Browsing by Subject "reason"

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  • Silva, José Filipe (2017)
    By the end of the thirteenth century several models of visual perception were available in the Latin West, differing according to their influences - Aristotelian, Augustinian, Avicennian - and their interpretations. One such model was that of perspectivist optics, as espoused by Alhacen and popularized by Roger Bacon. While the general structure of this theory is well-known, until recently scholars have paid less attention to the issue of discrimination - distinction, comparison, judgment - by a higher cognitive faculty (the virtus distinctiva) of incoming sensory information. In my paper, I specifically examine what role this discriminative faculty, as proposed by Alhacen, plays in the works of later perspectivi such as Roger Bacon, John Pecham, and Blasius of Parma, proceeding from the assumption that the best way to understanding the influence of any given theory is by understanding the authors influenced by it. My focus is on two aspects of this power: what exactly its functions are, and whether its nature is rational or sensory. Building on this last aspect, I consider whether this nature is better suited for passive or active accounts of perception.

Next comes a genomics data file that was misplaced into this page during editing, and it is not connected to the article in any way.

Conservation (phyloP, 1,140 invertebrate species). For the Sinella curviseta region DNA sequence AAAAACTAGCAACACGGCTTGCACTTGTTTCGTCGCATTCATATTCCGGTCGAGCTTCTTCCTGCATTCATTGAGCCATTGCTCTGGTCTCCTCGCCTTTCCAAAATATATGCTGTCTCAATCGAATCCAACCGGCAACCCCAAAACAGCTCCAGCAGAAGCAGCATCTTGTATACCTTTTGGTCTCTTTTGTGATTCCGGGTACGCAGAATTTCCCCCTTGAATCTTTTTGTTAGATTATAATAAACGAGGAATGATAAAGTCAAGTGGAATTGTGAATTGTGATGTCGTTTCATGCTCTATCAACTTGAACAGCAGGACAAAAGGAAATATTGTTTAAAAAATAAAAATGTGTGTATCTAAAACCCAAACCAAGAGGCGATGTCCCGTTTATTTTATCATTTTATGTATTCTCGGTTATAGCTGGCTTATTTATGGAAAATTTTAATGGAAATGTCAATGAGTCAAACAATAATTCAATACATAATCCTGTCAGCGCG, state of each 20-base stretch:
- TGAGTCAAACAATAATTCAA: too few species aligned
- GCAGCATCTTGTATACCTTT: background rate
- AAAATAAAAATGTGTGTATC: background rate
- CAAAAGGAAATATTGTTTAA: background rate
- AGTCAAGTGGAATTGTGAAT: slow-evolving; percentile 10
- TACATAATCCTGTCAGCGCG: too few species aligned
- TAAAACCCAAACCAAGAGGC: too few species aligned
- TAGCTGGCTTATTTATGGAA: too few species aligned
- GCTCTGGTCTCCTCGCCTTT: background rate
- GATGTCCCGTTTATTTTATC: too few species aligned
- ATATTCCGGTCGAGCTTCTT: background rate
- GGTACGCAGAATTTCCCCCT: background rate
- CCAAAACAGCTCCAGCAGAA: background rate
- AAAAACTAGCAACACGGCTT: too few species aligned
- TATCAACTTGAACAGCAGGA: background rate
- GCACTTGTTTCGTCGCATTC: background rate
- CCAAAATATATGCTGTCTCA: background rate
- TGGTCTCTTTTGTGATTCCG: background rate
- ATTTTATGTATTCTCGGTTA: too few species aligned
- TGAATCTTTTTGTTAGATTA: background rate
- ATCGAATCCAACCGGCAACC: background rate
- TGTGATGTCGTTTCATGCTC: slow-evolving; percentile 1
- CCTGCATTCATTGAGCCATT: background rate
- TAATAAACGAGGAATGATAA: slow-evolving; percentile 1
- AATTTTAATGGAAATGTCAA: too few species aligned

• Backman, Jussi (2005)
    For Heidegger, the fundamental “rationality” of Western metaphysics lies in the fact that its “leading question” concerning beings as beings constantly refers back to the question concerning the ground (arche, ratio, Grund) of beings. Whereas metaphysics has sought to ground beings in ideal beingness, Heidegger attempts to think beingness as itself based on the withdrawing “background” dimension of no-thing-ness that grounds finite presence by differing from it. In Heidegger’s earlier work, the structure of this “grounding” is considered in terms of Dasein’s temporal transcendence; later, it is rearticulated through the fourfold dimensionality of meaningfulness (Geviert), converging in a concrete thing.